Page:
We agree with plan members that the assertion that there will be more litigation is speculative. Further, and more significantly, courts concerned with the administration of justice have focused on the effect of the ruling on pending cases. (See, e.g., Propst, supra, 50 Cal.3d at p. 463, fn. 4, 268 Cal.Rptr. 114, 788 P.2d 628 [reviewing court concluded there was no indication of any substantial number of pending cases involving issue of unilateral severance of joint tenancy in personal property and therefore “no effect on the administration of justice that might lead us to withhold retroactive application of our present decision”]; Woods v. Young, supra, 53 Cal.3d at pp. 330-331, 279 Cal.Rptr. 613, 807 P.2d 455; Moradi-Shalal, supra, 46 Cal.3d at p. 305, 250 Cal.Rptr. 116, 758 P.2d 58; Newman, supra, 48 Cal.3d at p. 992, 258 Cal.Rptr. 592, 772 P.2d 1059, fn. omitted [“we do not believe that the number of retrials required by our decision today will seriously disrupt the administration of justice”].) Thus, for example, because it was concerned about the “administration of justice,” our Supreme Court in Li v. Yellow Cab Co., supra, 13 Cal.3d 804, 119 Cal.Rptr. 858, 532 P.2d 1226 limited the retroactive application of its comparative negligence holding and applied this new rule only to cases where the trial had not yet begun. (Id. at p. 829, 119 Cal.Rptr. 858, 532 P.2d 1226.) If it had applied the Li holding retroactively to all cases, trial courts would have been compelled to retry essentially all the cases that had reached judgment but were not yet final at the time of the decision. This is because juries in these cases would not have been instructed to determine the respective negligence of the parties at trial. In contrast, the retroactive application of Ventura will not negatively impact the administration of justice by requiring courts to retry pending cases.
The administrative burden on L.A. County will be particularly acute, it maintains, because, as of 1997, there were 41,873 retired members of LACERA. Other than asserting that this will generate “some administrative burden” and that “many” of the retired members are “potential future litigants,” L.A. County provides no evidence that this will pose a serious burden. Indeed, it is unclear how difficult it is to determine whether any of these individuals are entitled to increased benefits and, if so, how many. Accordingly, L.A. County has failed to meet its burden of establishing the administration of justice exclusion.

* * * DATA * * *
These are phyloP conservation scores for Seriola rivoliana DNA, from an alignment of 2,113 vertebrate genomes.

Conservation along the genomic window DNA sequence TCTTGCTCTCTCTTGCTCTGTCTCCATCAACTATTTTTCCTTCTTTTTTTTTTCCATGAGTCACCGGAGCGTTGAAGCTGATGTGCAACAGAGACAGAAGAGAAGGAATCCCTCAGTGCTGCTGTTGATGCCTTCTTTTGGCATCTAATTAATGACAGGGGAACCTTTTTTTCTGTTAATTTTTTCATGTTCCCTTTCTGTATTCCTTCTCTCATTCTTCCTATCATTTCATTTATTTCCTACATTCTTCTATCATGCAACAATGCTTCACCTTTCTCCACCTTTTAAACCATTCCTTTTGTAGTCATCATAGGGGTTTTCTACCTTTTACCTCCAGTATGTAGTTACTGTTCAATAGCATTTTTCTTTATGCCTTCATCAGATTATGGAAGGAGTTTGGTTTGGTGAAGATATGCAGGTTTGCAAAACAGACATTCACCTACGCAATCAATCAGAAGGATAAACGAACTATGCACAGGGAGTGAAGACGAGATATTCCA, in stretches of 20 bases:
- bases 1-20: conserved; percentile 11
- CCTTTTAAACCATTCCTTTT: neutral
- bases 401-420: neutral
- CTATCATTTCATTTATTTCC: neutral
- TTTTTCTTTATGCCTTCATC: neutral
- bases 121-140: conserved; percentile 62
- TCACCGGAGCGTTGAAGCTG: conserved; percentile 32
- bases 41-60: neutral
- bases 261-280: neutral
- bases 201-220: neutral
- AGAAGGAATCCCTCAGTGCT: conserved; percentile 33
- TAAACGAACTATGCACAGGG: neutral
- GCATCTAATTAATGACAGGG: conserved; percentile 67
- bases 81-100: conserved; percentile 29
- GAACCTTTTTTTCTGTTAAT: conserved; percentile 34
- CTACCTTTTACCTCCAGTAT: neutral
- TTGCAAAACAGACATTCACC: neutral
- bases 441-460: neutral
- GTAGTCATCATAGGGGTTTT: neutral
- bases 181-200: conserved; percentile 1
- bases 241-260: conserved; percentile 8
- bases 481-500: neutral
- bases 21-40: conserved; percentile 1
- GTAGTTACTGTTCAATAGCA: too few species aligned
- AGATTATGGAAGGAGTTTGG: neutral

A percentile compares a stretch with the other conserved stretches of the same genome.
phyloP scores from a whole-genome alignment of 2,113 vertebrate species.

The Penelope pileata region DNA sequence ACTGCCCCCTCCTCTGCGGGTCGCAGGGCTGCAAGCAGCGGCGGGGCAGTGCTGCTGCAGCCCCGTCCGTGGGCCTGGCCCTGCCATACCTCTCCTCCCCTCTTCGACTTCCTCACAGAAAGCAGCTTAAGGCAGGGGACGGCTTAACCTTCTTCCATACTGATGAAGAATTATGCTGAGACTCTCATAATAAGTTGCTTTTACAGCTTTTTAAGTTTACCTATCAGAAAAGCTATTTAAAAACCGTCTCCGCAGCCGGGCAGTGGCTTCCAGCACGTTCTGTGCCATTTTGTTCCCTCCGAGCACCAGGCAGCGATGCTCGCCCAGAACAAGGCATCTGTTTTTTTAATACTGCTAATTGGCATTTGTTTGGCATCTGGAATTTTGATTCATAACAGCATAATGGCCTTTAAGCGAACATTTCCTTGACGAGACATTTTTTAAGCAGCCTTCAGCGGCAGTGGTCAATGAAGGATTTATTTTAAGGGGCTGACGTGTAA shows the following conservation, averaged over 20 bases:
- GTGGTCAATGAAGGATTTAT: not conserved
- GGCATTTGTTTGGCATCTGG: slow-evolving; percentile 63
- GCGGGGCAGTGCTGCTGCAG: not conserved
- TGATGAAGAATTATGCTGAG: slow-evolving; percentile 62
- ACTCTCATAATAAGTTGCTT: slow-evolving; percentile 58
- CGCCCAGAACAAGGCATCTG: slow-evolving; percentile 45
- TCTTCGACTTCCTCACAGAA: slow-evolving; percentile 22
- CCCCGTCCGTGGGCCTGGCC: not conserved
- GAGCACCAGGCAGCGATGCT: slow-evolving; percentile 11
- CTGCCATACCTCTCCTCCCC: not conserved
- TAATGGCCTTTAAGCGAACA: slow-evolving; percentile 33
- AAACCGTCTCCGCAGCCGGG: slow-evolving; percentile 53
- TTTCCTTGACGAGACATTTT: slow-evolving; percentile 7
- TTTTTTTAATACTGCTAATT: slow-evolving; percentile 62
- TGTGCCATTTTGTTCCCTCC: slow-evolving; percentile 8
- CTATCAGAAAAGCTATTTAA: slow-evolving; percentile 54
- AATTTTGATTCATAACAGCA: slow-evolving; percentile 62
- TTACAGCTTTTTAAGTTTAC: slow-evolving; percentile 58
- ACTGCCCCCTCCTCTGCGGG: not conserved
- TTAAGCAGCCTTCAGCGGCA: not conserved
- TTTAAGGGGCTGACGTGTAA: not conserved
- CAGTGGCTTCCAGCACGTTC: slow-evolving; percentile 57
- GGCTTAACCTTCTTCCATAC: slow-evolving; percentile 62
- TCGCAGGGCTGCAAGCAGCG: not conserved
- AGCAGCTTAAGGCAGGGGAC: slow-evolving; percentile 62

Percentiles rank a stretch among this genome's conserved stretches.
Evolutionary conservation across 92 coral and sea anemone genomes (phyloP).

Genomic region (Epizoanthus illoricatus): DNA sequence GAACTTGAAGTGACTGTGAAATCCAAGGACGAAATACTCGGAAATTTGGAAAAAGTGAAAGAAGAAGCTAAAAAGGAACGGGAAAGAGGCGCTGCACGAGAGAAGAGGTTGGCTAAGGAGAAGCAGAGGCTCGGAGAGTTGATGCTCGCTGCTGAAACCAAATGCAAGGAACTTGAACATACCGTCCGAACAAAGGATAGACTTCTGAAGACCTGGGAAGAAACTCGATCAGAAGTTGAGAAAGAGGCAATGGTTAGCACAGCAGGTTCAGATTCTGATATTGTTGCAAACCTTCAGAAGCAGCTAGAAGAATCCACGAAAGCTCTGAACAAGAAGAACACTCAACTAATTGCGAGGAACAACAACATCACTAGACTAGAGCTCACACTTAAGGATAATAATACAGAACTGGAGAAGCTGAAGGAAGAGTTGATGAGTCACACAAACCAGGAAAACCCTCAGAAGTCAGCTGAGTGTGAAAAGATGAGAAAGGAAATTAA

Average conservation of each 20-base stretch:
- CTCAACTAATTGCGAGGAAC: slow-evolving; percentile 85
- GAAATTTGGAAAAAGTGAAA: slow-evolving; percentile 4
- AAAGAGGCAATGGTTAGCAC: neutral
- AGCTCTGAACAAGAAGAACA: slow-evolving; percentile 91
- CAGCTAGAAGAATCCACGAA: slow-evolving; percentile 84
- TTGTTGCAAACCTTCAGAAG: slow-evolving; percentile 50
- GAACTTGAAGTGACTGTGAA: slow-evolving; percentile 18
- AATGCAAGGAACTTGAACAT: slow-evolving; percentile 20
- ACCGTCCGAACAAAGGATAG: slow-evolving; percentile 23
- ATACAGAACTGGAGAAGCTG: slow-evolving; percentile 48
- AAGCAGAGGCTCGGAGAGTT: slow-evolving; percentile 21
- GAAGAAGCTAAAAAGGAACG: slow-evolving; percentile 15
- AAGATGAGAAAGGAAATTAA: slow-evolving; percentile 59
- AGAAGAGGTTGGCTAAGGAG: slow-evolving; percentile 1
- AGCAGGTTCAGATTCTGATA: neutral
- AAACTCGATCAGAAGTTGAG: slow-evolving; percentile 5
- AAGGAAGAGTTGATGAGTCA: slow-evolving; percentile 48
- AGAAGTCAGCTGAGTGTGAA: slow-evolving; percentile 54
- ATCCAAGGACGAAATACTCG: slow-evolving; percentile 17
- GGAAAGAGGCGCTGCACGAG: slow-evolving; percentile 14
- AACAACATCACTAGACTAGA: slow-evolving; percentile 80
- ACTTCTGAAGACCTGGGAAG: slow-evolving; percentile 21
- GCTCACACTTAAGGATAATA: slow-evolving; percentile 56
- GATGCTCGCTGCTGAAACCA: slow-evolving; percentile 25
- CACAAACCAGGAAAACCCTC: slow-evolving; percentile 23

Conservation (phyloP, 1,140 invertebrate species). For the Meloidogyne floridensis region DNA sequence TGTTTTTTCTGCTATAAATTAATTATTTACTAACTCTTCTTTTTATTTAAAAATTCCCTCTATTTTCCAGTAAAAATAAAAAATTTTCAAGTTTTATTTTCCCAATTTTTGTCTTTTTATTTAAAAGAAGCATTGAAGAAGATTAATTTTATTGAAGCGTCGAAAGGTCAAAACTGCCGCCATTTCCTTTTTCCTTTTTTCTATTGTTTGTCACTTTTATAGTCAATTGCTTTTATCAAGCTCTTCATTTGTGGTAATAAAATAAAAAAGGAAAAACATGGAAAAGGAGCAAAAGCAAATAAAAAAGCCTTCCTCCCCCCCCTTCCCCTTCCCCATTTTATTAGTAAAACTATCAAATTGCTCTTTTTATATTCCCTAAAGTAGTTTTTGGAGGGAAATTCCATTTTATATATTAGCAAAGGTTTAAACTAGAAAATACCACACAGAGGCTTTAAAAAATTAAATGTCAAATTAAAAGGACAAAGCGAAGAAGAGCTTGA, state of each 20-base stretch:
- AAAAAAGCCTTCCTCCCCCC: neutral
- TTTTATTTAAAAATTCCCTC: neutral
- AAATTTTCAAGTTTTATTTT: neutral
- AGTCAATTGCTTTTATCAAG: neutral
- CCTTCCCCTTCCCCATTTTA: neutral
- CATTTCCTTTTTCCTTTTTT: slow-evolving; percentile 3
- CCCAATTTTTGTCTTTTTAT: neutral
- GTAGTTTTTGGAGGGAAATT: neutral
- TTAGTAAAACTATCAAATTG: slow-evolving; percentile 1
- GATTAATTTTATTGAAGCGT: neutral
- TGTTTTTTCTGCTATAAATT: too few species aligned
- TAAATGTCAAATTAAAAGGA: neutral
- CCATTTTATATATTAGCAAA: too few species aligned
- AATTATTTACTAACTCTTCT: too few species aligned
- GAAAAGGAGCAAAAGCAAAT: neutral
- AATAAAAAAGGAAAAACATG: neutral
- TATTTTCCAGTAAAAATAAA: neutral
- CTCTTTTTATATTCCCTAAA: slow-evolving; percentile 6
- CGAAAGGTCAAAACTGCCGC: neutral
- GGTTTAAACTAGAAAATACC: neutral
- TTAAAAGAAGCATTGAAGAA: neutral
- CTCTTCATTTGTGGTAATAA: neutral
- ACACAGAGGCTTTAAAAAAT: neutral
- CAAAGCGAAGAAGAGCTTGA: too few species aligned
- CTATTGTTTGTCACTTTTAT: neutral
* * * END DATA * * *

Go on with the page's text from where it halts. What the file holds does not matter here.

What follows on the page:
We therefore conclude that counties and retirement boards have failed to establish that retroactive application of Ventura will cause a flood of litigation. Retroactive application of the Ventura decision “reflects a policy in favor of paying employees what they earned. That is not inherently unfair. [Citation.]” (City of Oakland, supra, 95 Cal.App.4th at p. 54, 115 Cal.Rptr.2d 151.)
E. Federal Cases
Counties and retirement boards contend that retroactivity is inappropriate in the pension context and cite a number of federal cases. (E.g., Manhart, supra, 435 U.S. 702, 98 S.Ct. 1370, 55 L.Ed.2d 657; Long, supra, 487 U.S. at p. 237, 108 S.Ct. 2354 [“We will not adopt the premise that the appropriateness of a retroactive award turns on a particular pension fund's current financial status, so that financially successful pension funds pay but financially insecure pension funds do not. To do so imposes a penalty for prudent management”]; Norris, supra, 463 U.S. at p. 1092, 103 S.Ct. 3492; Retired Public Employees' Ass'n. v. State of Cal., supra, 799 F.2d at pp. 514-515; Probe, supra, 780 F.2d 776.) Federal decisions, however, have limited relevance to whether our Supreme Court's decision, which interprets a California statute, should have retroactive application. As the United States Supreme Court has explained: “The determination whether a constitutional decision of this Court is retroactive-that is, whether the decision applies to conduct or events that occurred before the date of the decision-is a matter of federal law. When questions of state law are at issue, state courts generally have the authority to determine the retroactivity of their own decisions.” (American Trucking Assns., Inc. v. Smith (1990) 496 U.S. 167, 177, 110 S.Ct. 2323, 110 L.Ed.2d 148.) No federally protected right is involved in this proceeding and the proper interpretation of CERL is purely a question of state law.